|The following article is part of conference coverage from the 2018 Fall Clinical Dermatology Conference in Las Vegas, Nevada.Dermatology Advisor’s staff will be reporting breaking news associated with research conducted by leading experts in dermatology. Check back for the latest news from Fall Clinical Derm 2018.|
After a long 12-year drought, patients with hyperhidrosis finally have a new focal treatment to consider. The approval and market availability of glycopyrronium tosylate cloth (Qbrexza™; Dermira) earlier this month allows patients as young as 9 to effectively treat axillary hyperhidrosis with a single-use cloth, which will reportedly cost patients anywhere from $35 to $70 for a 30-day supply based on insurance coverage.
Updates on the drug’s application in clinical practice, as well as information on other promising treatments currently under investigation, were the focus of a plenary presentation at the Fall Clinical Dermatology Conference, taking place October 18-21, 2018 in Las Vegas, Nevada. The session was led by key hyperhidrosis researchers David Pariser, MD, FAAD, FACP, professor of dermatology at Eastern Virginia Medical School in Norfolk, and president of the International Hyperhidrosis Society, and Dee Anna Glaser, MD, professor and chair of dermatology at the Saint Louis University School of Medicine in Missouri.
Dr Pariser reported that newer studies have shown a prevalence of hyperhidrosis as high as 4.8% in the United States, which is comparable to the prevalence of psoriasis. Notably, 17% of teens report excessive sweating, he said, although that figure does not account for diagnosed cases of hyperhidrosis.
In discussing currently available treatments and solutions, Dr Pariser pointed to the new trend in over-the-counter antiperspirants, with many brands now offering a “clinical strength” product containing aluminum zirconium tetrachlorohydrex, which forms a colloidal plug over the sweat gland that gradually breaks down over time. These products are best applied overnight, he said, noting that some products may be suitable to control excessive sweating in other body areas besides the axilla.
As for glycopyrronium, Dr Pariser noted that patients in the clinical trial (N=350, ATMOS-1 and ATMOS-2) reported improvements in symptoms as early as a few days after treatment initiation, with most seeing a significant reduction in sweat production 2-3 weeks after beginning treatment (52.8% reduction in sweat production over 4 weeks). The most common adverse events were dry mouth and mydriasis, which most likely was due to patients not thoroughly washing their hands after application and touching their eyes.
Safety was maintained for 1 year after treatment initiation, and the safety profile was consistent with other anticholinergic treatments. Notably, the drug was equally as effective in pediatric patients.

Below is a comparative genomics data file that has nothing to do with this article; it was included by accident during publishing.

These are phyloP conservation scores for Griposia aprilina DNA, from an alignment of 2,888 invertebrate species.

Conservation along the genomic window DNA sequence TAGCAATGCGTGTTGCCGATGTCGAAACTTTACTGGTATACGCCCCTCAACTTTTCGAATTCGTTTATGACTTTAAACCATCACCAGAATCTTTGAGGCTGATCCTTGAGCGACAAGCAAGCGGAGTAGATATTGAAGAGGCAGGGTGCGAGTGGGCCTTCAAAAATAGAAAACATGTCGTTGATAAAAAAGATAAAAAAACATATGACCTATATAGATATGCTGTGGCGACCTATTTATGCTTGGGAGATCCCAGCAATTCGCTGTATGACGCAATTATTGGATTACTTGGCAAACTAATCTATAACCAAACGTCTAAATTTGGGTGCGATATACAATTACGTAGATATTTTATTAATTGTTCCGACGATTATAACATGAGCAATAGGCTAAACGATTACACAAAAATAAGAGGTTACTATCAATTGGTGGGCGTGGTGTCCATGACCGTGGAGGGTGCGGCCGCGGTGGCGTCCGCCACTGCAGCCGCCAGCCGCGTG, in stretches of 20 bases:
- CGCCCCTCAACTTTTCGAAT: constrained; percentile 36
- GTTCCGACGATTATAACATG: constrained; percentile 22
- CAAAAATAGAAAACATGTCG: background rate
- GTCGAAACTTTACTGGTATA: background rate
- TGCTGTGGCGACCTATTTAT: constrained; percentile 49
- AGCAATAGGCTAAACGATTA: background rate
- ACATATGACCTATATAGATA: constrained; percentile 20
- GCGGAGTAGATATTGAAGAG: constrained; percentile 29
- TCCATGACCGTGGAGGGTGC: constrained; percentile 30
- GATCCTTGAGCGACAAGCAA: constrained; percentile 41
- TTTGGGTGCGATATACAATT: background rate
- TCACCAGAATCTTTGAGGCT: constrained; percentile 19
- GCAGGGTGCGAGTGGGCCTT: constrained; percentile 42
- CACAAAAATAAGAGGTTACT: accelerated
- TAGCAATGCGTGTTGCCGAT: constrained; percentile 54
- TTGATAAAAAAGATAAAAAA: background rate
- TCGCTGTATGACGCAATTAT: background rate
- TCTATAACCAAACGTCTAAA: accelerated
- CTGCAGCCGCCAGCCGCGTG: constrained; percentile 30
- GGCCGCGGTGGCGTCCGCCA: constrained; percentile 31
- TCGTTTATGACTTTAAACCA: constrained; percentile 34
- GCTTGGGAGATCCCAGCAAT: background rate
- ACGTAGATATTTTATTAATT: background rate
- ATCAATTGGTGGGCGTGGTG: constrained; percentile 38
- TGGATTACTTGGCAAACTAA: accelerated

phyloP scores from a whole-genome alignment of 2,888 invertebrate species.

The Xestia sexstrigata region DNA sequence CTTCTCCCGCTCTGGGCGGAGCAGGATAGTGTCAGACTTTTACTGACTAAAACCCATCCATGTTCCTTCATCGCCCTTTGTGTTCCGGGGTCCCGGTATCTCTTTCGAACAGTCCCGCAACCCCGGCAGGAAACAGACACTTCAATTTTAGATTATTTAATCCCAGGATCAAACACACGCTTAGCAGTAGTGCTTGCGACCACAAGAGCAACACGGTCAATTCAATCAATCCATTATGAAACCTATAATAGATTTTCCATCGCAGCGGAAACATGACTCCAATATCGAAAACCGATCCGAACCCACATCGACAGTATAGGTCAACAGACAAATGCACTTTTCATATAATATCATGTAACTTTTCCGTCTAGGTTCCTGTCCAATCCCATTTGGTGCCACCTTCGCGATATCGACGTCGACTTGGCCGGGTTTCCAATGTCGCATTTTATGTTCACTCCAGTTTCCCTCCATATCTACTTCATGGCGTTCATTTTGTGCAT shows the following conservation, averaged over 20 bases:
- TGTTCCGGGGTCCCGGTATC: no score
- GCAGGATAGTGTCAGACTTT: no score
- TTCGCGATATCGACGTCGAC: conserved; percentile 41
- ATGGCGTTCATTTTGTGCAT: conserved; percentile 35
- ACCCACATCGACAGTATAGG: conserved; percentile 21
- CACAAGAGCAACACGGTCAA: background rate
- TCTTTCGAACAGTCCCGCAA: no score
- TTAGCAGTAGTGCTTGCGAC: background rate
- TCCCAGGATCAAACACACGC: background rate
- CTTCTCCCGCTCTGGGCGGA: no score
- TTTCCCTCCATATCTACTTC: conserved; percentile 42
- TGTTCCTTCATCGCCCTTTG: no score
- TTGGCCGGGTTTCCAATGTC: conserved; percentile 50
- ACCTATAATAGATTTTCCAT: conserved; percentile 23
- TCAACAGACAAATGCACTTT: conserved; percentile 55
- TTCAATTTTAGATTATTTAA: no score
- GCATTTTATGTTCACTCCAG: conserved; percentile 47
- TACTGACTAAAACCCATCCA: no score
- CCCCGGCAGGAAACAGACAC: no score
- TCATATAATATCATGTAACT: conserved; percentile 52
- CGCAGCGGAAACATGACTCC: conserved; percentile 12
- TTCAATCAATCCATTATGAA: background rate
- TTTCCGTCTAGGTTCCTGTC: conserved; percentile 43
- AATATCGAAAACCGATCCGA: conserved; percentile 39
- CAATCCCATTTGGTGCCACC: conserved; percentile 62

Two additional treatments which are still being investigated are sofpironium bromide gel, known as a “soft drug” which is rapidly metabolized and thus less is absorbed into the bloodstream. Dr Pariser recalled results from a recent phase 2 dose-finding study in 227 patients, in which a 70% and 75.9% reduction in sweat production was noted for the 5% and 15% formulations.
Overall, the drug was well-tolerated with similar treatment-emergent adverse events as glycopyrronium. Also currently being studied is oxybutynin 7.5 mg plus pilocarpine 7.5 mg, a combination of an immediate and delayed-release drug that is intended to help reduce dry mouth. Recent study results have shown a significant decrease in sweating and fewer reports of dry mouth from study participants, showing promise.
Dr Pariser was joined by Dr Glaser, who better explained how currently available treatments can be applied in the clinic. Noting that most patients with hyperhidrosis present with multiple affected body areas, she emphasized that it is important to have a plan that addresses all affected sites.
“Focal treatment is the best treatment if you can do that,” she said, “compared with systemic therapy, where you have a greater risk of having systemic side effects.” With that, she noted that it is important to set patient expectations appropriately, and to use the Hyperhidrosis Disease Severity Scale questionnaire to help identify which body area is most bothersome to the patient so you know which area to prioritize.
Dr Glaser expressed excitement over the availability of glycopyrronium cloth, especially for the pediatric population. She reviewed safe usage, explaining that the treatment only requires patients to apply the cloth with 1 swipe under each underarm nightly, followed by a thorough handwashing. She noted that patients may continue to use antiperspirant and/or deodorant with the treatment, and it is safe to use alongside other focal therapies, but not systemic ones. She even suggested that the cloths may be helpful for patients who also experience excessive palm sweating, though there is no available evidence that supports that usage.
Overall, recent drug approvals and investigational therapies in the pipeline should provide a boost of confidence to clinicians who now have more options to personalize treatment based on the specific needs of their patients.
Disclosures: Both presenters reported several relationships with industry. Please see the conference program for a full list author disclosures.
For more coverage of Fall Clinical Derm 2018, click here.
Pariser DM, Glaser DA. New therapies for hyperhidrosis. Presented at: 2018 Fall Clinical Dermatology Conference. October 18-21, 2018; Las Vegas, NV.
This article originally appeared on Dermatology Advisor